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Found in ancient myths and delicious desserts, apples are enjoyed all over the world.
They were likely first domesticated over 4000 years ago in Central Asia, and then travelled west along the Silk Road to Europe.
With the development of grafting, where the stem, leaves and fruit of one plant are joined with the roots of another, apples became far easier to grow and led to the development of a range of cultivates varieties (cultivars).
Today, there are more than 7,500 recognised apple cultivars, each with different flavours, colours, textures and sized fruit.
In 2020, over 86 million tonnes of apples were produced globally, with almost half coming from China.
Apple trees are deciduous, growing up to 5m tall in cultivation and 10m tall in the wild. The leaves are alternately arranged on branches, dark green in colour, and oval-shaped with a serrated edge. Apple blossoms are white to pale pink and develop in the spring at the same time as the budding of the leaves. Flowers are 3-4 cm in diameter, with five petals. Most commercial apple fruits are up to 8cm in diameter with red, yellow, green or pink skin. The flesh is whitish, sometimes with a pink or yellow tint.
In Christian mythology, apples are frequently depicted as the forbidden fruit in the Garden of Eden.
In Greek mythology, Hercules collected the golden apples from the tree of life in the Garden of the Hesperides as part of his Twelve Labours.
Also in Greek mythology, Eris, the goddess of discord, threw a golden apple into a wedding party which indirectly set off the Trojan War.
In Norse mythology, the apples of Iðunn were said to provide gods with eternal youth.
On Rosh HaShanah, the Jewish New Year, it is traditional to eat apples with honey to welcome a sweet new year.
Food and drink
Apples are used in a range of sweet dishes, including apple pie, apple crumble, apple cake, baked apple and stewed apple.
Apples are used to make a number of drinks, including apple juice and apple cider.
Apples are also often used as a flavouring in savoury foods, including stuffing and in sausage meat.
Applewood is used to smoke various meats and cheeses.
Materials and fuels
Wood from apple trees is dense and tough, so it is used to build objects and furniture that need to be durable.
The bark of apple trees can be used to make a yellow dye.
Did you know?
Despite the famous saying ‘An apple a day keeps the doctor away’, 100g of apple provides less than 10% of the recommended daily levels of most vitamins and minerals.
The modern domesticated apple was cultivated from a wild apple known as Malus sieversii, found in Central Asia, which is now listed as vulnerable to extinction due to habitat loss.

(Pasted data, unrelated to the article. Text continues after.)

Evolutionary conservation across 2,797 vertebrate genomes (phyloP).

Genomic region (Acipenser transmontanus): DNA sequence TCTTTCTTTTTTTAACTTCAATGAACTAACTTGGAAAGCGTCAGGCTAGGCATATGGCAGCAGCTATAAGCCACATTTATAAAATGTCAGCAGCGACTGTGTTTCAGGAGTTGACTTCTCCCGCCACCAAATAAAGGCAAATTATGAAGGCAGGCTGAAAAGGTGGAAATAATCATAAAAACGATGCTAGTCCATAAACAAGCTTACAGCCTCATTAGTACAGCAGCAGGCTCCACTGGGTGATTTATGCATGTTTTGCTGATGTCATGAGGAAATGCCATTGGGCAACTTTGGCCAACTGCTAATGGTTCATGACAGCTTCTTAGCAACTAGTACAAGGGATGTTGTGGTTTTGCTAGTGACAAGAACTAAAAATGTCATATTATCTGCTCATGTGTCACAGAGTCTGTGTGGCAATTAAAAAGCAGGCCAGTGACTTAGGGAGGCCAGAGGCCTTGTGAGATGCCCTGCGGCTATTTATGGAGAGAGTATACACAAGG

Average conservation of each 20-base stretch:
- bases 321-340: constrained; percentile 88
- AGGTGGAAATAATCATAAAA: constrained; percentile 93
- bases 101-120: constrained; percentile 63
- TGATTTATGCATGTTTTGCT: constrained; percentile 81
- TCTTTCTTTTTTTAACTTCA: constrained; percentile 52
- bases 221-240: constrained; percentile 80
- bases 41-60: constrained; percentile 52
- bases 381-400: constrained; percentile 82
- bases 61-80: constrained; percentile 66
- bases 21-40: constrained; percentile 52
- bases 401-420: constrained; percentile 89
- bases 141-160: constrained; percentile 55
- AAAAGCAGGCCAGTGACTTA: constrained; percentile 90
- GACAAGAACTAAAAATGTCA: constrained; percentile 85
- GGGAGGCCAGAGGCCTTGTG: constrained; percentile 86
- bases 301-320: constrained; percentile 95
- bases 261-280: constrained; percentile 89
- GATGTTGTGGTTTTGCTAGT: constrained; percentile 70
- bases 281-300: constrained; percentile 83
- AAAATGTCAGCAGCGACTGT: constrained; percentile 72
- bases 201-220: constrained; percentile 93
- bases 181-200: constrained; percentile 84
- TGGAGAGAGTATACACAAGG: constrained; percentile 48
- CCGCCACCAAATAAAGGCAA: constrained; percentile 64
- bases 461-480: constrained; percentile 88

Until the 17th century, the term apple was used in English to refer to every fruit that wasn’t a berry. This includes dates (fingeræppla), bananas (appel of paradis) and cucumbers (eorþæppla, meaning ‘earth-apple’).
The species name of the apple, domestica, refers to its cultivated status. The genus name, Malus, stems from the ancient Greek word for fruit, 'melon'.
The seeds of apples contain a compound called amygdalin, which is made of sugars and cyanide, although not in high enough quantities to be dangerous to humans.
Where in the world?
Most cultivars are adapted to temperate climates and prefer fertile, cool, damp soil. Suitable for sandy and loamy soils.
Find it in our gardens
A botanic garden in southwest London with the world’s most diverse living plant collection.
LocationView map of Kew Gardens
Best time to see
Kew scientists have been working alongside the Global Crop Diversity Trust to collect seeds from wild relatives of apples and 28 other key food crops, and conserve them in our Millennium Seed Bank.
There’s a huge amount of diversity across apple cultivars, but many varieties have been lost because they don’t meet the commercial standards for appearance, or are susceptible to diseases.
Apples are susceptible to many pests and diseases, such as fungal disease applescab, powdery mildew and fireblight. As these diseases evolve, diversity in apple crops will be needed to ensure food security.
The greatest source of genetic diversity comes from crop wild relatives, which can be used in breeding programs to protect our foods from disease and environmental stress.